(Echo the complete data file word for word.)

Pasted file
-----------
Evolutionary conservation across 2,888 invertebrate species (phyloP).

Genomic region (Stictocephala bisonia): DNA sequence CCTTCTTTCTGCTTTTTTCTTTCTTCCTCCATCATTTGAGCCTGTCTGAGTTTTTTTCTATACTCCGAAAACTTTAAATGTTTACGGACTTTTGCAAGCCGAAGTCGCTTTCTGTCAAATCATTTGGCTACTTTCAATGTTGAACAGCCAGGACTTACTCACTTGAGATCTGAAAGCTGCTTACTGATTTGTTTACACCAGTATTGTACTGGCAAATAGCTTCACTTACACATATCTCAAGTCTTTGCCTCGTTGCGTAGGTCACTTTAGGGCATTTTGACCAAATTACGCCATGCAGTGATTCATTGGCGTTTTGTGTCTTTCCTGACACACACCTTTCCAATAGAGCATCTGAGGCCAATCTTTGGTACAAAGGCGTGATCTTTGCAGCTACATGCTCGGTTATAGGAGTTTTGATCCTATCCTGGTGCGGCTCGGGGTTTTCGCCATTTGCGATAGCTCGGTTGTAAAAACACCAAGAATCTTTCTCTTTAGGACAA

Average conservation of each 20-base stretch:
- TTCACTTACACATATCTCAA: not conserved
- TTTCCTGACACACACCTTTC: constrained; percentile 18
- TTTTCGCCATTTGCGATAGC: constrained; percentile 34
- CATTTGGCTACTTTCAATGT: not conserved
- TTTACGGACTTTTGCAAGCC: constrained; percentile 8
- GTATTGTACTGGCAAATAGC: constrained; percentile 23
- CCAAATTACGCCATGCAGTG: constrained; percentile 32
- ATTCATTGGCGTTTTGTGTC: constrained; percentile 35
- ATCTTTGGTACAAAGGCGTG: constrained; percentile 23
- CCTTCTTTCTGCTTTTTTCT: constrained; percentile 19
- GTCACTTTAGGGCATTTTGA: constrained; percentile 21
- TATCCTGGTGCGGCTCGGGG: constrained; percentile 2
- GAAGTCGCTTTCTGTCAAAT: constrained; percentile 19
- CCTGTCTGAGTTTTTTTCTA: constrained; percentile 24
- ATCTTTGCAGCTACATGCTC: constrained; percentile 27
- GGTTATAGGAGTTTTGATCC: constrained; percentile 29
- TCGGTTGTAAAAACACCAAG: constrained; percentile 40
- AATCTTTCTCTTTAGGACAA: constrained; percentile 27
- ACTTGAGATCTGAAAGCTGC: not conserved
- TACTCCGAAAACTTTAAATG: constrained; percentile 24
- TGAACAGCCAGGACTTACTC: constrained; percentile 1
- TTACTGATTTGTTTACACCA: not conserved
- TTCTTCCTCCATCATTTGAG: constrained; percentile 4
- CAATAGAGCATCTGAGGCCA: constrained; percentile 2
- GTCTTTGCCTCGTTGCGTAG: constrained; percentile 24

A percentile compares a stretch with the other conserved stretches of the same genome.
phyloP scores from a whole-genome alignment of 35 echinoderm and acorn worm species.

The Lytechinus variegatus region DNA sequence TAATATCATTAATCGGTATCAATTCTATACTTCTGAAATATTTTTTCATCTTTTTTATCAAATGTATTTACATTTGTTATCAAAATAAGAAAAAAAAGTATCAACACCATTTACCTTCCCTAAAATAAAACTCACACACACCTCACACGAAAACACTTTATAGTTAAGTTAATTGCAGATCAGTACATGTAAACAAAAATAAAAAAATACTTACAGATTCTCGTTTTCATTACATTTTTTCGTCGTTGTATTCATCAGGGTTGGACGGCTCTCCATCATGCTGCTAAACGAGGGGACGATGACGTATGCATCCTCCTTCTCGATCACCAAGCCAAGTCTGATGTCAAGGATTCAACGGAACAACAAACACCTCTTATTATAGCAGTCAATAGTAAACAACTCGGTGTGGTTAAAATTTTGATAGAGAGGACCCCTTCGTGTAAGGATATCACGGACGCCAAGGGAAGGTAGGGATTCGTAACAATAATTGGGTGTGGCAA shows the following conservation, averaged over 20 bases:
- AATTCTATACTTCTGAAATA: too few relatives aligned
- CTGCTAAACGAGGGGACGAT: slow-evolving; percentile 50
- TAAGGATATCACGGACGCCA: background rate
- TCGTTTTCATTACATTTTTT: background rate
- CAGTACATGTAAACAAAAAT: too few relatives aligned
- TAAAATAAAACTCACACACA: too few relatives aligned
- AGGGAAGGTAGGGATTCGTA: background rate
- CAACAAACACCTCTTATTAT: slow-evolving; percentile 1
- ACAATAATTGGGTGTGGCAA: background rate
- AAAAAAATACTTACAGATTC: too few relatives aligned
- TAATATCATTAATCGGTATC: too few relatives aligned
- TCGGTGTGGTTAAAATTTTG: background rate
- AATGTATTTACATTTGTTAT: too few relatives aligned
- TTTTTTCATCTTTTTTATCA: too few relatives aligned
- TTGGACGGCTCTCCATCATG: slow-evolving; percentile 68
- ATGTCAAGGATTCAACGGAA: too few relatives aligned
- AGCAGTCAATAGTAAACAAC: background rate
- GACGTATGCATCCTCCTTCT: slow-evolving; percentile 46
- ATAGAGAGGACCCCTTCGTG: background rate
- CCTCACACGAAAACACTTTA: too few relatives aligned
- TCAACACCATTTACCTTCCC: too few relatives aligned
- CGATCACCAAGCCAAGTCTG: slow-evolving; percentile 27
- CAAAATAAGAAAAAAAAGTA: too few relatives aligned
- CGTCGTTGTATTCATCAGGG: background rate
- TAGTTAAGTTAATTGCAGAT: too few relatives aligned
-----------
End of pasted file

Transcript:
Evolutionary conservation across 2,888 invertebrate species (phyloP).

Genomic region (Stictocephala bisonia): DNA sequence CCTTCTTTCTGCTTTTTTCTTTCTTCCTCCATCATTTGAGCCTGTCTGAGTTTTTTTCTATACTCCGAAAACTTTAAATGTTTACGGACTTTTGCAAGCCGAAGTCGCTTTCTGTCAAATCATTTGGCTACTTTCAATGTTGAACAGCCAGGACTTACTCACTTGAGATCTGAAAGCTGCTTACTGATTTGTTTACACCAGTATTGTACTGGCAAATAGCTTCACTTACACATATCTCAAGTCTTTGCCTCGTTGCGTAGGTCACTTTAGGGCATTTTGACCAAATTACGCCATGCAGTGATTCATTGGCGTTTTGTGTCTTTCCTGACACACACCTTTCCAATAGAGCATCTGAGGCCAATCTTTGGTACAAAGGCGTGATCTTTGCAGCTACATGCTCGGTTATAGGAGTTTTGATCCTATCCTGGTGCGGCTCGGGGTTTTCGCCATTTGCGATAGCTCGGTTGTAAAAACACCAAGAATCTTTCTCTTTAGGACAA

Average conservation of each 20-base stretch:
- TTCACTTACACATATCTCAA: not conserved
- TTTCCTGACACACACCTTTC: constrained; percentile 18
- TTTTCGCCATTTGCGATAGC: constrained; percentile 34
- CATTTGGCTACTTTCAATGT: not conserved
- TTTACGGACTTTTGCAAGCC: constrained; percentile 8
- GTATTGTACTGGCAAATAGC: constrained; percentile 23
- CCAAATTACGCCATGCAGTG: constrained; percentile 32
- ATTCATTGGCGTTTTGTGTC: constrained; percentile 35
- ATCTTTGGTACAAAGGCGTG: constrained; percentile 23
- CCTTCTTTCTGCTTTTTTCT: constrained; percentile 19
- GTCACTTTAGGGCATTTTGA: constrained; percentile 21
- TATCCTGGTGCGGCTCGGGG: constrained; percentile 2
- GAAGTCGCTTTCTGTCAAAT: constrained; percentile 19
- CCTGTCTGAGTTTTTTTCTA: constrained; percentile 24
- ATCTTTGCAGCTACATGCTC: constrained; percentile 27
- GGTTATAGGAGTTTTGATCC: constrained; percentile 29
- TCGGTTGTAAAAACACCAAG: constrained; percentile 40
- AATCTTTCTCTTTAGGACAA: constrained; percentile 27
- ACTTGAGATCTGAAAGCTGC: not conserved
- TACTCCGAAAACTTTAAATG: constrained; percentile 24
- TGAACAGCCAGGACTTACTC: constrained; percentile 1
- TTACTGATTTGTTTACACCA: not conserved
- TTCTTCCTCCATCATTTGAG: constrained; percentile 4
- CAATAGAGCATCTGAGGCCA: constrained; percentile 2
- GTCTTTGCCTCGTTGCGTAG: constrained; percentile 24

A percentile compares a stretch with the other conserved stretches of the same genome.
phyloP scores from a whole-genome alignment of 35 echinoderm and acorn worm species.

The Lytechinus variegatus region DNA sequence TAATATCATTAATCGGTATCAATTCTATACTTCTGAAATATTTTTTCATCTTTTTTATCAAATGTATTTACATTTGTTATCAAAATAAGAAAAAAAAGTATCAACACCATTTACCTTCCCTAAAATAAAACTCACACACACCTCACACGAAAACACTTTATAGTTAAGTTAATTGCAGATCAGTACATGTAAACAAAAATAAAAAAATACTTACAGATTCTCGTTTTCATTACATTTTTTCGTCGTTGTATTCATCAGGGTTGGACGGCTCTCCATCATGCTGCTAAACGAGGGGACGATGACGTATGCATCCTCCTTCTCGATCACCAAGCCAAGTCTGATGTCAAGGATTCAACGGAACAACAAACACCTCTTATTATAGCAGTCAATAGTAAACAACTCGGTGTGGTTAAAATTTTGATAGAGAGGACCCCTTCGTGTAAGGATATCACGGACGCCAAGGGAAGGTAGGGATTCGTAACAATAATTGGGTGTGGCAA shows the following conservation, averaged over 20 bases:
- AATTCTATACTTCTGAAATA: too few relatives aligned
- CTGCTAAACGAGGGGACGAT: slow-evolving; percentile 50
- TAAGGATATCACGGACGCCA: background rate
- TCGTTTTCATTACATTTTTT: background rate
- CAGTACATGTAAACAAAAAT: too few relatives aligned
- TAAAATAAAACTCACACACA: too few relatives aligned
- AGGGAAGGTAGGGATTCGTA: background rate
- CAACAAACACCTCTTATTAT: slow-evolving; percentile 1
- ACAATAATTGGGTGTGGCAA: background rate
- AAAAAAATACTTACAGATTC: too few relatives aligned
- TAATATCATTAATCGGTATC: too few relatives aligned
- TCGGTGTGGTTAAAATTTTG: background rate
- AATGTATTTACATTTGTTAT: too few relatives aligned
- TTTTTTCATCTTTTTTATCA: too few relatives aligned
- TTGGACGGCTCTCCATCATG: slow-evolving; percentile 68
- ATGTCAAGGATTCAACGGAA: too few relatives aligned
- AGCAGTCAATAGTAAACAAC: background rate
- GACGTATGCATCCTCCTTCT: slow-evolving; percentile 46
- ATAGAGAGGACCCCTTCGTG: background rate
- CCTCACACGAAAACACTTTA: too few relatives aligned
- TCAACACCATTTACCTTCCC: too few relatives aligned
- CGATCACCAAGCCAAGTCTG: slow-evolving; percentile 27
- CAAAATAAGAAAAAAAAGTA: too few relatives aligned
- CGTCGTTGTATTCATCAGGG: background rate
- TAGTTAAGTTAATTGCAGAT: too few relatives aligned